I hesitate to write this post, since I'm still fairly new to being Diet Coke free, but July marks six months of being off Diet Coke so I thought it's time to share how I gave up my daily habit. I've quit Diet Coke a couple other times, once in college for a few months, and the second time during my entire pregnancy with Graydon. (Sorry Margaret, I didn't quit it during yours! #secondchildproblemsn) That said, this time feels different in that it's both a long-term decision and a daily focus.

Here's how I quit drinking Diet Coke, and how you can break bad habits too:

1). Find accountability partners: Early in the year, I told friends, family and co-workers that I was planning to quit. I almost always brought a 32 oz. Diet Coke to work with me each morning, so I knew that if I told my co-workers I was planning on quitting they'd give me the side eye if I ever showed up carrying a large Styrofoam cup. One co-worker even wrote me a letter the week after I told her, saying that she had prayed for me and was proud of me for working on my heath. My son, Graydon was also motivated by my desire to quit. He offered to keep me accountable by reminding me of the "tentacles" (aka chemicals) inside Diet Coke. Even now, six months later he sometimes asks me, "Is that a Diet Coke mom?"

2). Focus on the Why:  Even before I stopped drinking Diet Coke, I thought long and hard about my reasons for quitting.
  • My number one reason was for my kids. I started drinking diet soda around age 12 because my mom always drank it (she has since quit too). It became a shared afternoon ritual, and one Graydon was quickly adopting from me. He would steal sips of my Diet Coke all the time, and I hated thinking about him consuming chemicals at such a young age, or ever.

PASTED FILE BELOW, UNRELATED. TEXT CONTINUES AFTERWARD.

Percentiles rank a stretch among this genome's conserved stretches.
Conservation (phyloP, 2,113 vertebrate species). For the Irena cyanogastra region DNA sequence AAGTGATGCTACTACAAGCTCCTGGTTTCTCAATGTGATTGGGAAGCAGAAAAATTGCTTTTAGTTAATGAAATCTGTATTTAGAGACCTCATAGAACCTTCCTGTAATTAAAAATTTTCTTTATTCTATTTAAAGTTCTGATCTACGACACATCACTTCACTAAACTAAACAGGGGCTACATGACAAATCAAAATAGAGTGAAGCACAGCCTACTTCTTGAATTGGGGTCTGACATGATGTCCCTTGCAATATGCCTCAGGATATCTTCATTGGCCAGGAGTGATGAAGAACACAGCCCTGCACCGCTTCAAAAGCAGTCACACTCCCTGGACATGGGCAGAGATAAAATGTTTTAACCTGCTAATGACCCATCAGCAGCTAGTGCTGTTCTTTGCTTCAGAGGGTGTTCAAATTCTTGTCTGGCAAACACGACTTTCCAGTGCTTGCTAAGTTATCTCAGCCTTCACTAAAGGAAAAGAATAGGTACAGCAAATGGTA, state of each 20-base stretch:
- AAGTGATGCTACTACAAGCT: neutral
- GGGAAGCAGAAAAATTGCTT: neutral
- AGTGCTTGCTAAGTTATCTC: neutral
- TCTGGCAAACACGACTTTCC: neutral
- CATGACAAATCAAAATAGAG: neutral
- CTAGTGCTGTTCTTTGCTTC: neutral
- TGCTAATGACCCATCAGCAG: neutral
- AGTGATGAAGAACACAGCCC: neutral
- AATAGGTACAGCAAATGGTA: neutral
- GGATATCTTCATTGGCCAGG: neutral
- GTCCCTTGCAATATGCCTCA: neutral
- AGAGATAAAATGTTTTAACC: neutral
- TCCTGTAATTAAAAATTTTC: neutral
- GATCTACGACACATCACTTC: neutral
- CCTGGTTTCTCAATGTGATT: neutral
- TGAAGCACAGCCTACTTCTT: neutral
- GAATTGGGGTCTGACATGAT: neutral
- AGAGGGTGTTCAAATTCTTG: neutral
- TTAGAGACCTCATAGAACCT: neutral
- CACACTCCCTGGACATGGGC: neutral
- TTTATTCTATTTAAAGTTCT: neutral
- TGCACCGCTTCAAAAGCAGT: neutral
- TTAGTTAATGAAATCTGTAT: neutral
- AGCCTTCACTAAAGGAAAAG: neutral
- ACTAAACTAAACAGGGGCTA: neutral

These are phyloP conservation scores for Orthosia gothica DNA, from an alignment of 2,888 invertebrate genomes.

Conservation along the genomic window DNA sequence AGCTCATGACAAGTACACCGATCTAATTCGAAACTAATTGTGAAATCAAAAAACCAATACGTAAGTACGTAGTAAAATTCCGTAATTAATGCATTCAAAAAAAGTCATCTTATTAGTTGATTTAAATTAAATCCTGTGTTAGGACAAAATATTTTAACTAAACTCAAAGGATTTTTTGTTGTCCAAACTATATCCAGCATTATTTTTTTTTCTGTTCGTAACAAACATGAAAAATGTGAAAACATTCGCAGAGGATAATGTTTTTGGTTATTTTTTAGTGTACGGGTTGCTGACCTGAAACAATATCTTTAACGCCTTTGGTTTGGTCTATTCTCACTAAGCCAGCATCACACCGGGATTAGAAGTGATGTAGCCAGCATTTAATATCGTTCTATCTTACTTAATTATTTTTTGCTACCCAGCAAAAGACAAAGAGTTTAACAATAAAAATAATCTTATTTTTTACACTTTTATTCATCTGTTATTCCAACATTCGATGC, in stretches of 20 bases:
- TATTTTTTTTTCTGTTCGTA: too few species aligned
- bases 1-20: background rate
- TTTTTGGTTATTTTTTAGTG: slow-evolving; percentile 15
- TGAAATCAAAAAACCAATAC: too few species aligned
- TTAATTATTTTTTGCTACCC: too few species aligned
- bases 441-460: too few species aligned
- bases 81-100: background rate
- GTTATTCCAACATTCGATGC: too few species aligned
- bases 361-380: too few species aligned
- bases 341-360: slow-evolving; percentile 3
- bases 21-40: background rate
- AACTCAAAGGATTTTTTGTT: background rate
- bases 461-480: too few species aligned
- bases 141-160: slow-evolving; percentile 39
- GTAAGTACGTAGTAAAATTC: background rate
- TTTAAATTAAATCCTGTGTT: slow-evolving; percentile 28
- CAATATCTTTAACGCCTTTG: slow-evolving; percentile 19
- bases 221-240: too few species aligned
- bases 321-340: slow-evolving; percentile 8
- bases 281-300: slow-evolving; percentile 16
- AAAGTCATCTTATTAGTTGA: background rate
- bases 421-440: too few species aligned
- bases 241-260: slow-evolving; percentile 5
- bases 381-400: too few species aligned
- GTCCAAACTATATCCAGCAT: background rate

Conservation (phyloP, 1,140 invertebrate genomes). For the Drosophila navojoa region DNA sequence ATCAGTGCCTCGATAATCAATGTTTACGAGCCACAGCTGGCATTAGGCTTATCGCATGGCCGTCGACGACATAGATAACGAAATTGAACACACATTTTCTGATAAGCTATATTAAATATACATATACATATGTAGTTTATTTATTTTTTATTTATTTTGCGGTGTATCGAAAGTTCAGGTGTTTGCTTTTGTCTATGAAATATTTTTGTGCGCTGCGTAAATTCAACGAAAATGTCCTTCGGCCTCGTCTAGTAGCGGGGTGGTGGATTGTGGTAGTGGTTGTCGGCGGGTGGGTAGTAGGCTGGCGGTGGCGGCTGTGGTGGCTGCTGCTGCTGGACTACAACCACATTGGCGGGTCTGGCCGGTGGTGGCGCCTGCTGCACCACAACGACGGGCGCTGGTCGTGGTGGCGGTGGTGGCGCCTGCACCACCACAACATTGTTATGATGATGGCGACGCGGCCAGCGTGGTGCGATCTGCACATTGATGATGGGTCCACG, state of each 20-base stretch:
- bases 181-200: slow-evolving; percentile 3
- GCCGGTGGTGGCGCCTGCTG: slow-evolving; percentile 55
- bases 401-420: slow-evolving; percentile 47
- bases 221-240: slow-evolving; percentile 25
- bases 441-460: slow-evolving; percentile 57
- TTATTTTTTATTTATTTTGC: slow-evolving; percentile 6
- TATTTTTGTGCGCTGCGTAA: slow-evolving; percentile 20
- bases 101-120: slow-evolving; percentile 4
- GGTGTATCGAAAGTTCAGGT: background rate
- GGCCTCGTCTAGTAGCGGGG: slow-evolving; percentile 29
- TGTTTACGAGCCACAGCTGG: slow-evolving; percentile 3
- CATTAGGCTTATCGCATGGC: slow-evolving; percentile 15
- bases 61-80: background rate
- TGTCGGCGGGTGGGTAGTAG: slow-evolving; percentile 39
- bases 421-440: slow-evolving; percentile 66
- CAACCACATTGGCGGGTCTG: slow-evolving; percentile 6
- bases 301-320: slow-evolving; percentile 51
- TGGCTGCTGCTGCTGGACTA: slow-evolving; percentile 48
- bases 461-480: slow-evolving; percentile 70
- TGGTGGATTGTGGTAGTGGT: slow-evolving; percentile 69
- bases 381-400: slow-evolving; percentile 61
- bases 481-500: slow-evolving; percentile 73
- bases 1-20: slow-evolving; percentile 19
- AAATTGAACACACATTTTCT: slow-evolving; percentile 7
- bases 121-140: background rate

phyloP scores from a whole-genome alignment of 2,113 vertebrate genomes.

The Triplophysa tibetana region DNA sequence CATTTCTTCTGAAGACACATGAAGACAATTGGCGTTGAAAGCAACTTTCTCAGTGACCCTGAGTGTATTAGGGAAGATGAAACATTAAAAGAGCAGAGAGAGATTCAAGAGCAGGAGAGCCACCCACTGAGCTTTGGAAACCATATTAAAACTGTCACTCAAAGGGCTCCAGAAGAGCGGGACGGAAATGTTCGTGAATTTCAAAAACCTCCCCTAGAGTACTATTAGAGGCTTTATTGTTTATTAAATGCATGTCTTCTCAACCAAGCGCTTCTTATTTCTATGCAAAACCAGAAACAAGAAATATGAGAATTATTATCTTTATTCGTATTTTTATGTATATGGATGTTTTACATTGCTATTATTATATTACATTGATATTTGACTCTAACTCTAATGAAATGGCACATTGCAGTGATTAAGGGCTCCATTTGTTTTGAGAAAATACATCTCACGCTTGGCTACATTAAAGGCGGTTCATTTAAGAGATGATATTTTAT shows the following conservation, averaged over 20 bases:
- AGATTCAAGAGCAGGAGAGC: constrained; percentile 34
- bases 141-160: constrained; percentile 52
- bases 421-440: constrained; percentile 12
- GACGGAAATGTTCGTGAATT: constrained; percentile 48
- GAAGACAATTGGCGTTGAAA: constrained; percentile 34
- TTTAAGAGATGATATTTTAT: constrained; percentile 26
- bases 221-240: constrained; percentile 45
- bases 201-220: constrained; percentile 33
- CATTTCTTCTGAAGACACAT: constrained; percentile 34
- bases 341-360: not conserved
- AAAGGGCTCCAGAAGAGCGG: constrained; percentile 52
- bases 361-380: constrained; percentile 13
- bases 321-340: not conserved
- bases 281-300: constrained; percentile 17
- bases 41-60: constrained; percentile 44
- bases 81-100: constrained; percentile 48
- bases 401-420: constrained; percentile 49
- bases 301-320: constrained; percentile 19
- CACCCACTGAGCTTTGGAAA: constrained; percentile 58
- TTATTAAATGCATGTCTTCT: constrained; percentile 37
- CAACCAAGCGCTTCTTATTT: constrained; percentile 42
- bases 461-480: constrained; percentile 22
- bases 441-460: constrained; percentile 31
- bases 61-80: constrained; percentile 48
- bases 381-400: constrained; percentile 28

• I wanted to model the importance of drinking water to my kids, but felt like a hypocrite because I never drank water myself! I knew if I wanted my kids to drink water, I needed to change my drinking habits. (Now we each fill up water bottles to take with us before we leave the house, so we can stay hydrated and avoid the temptation of purchasing drinks while out and about.)
  • I also hated the amount of waste it produced (millions of straws go to the landfill each day, and I didn’t like contributing to so much waste). I hated wasting money on Diet Coke too. As embarrassing as it is now to admit, sometimes as much as $40 per month went towards drive-through fees and gas station stops. I knew I needed to stop filling landfills and emptying my pockets on Diet Coke.
  • Most importantly, I hated how I felt when I drank so much Diet Coke. My heart would race, my hands would shake, I'd crave super sweet things because of the overly sweet nature of Diet Coke, and worst of all, I'd crash so hard from the caffeine high.
  • I also knew deep down that though I was at a low weight for me personally, I often drank Diet Coke instead of stopping to eat. I've made many changes to become healthier over the years - learning to eat intuitively, finding an exercise I truly enjoy, and adapting therapeutic lifestyle choices to help manage my anxiety - but I felt like drinking Diet Coke was a huge hurdle standing in the way of me being truly healthy from the inside out.
3). Keep your goals close by:  I wrote down my reasons for quitting and kept it in the Notes section of my phone to reference often. I've also heard another tip for reminding yourself of your goals:  if you're really focused on a goal, consider changing your password or login to the thing you're trying to quit. For example, I could have changed my work password to "nodietcoke2018," so that every time I logged into my computer, I'd be reminded of my goal. I also have a family member who writes the number of days he's been sober on his mirror, so that when he sees himself, he sees a reminder of his sobriety too.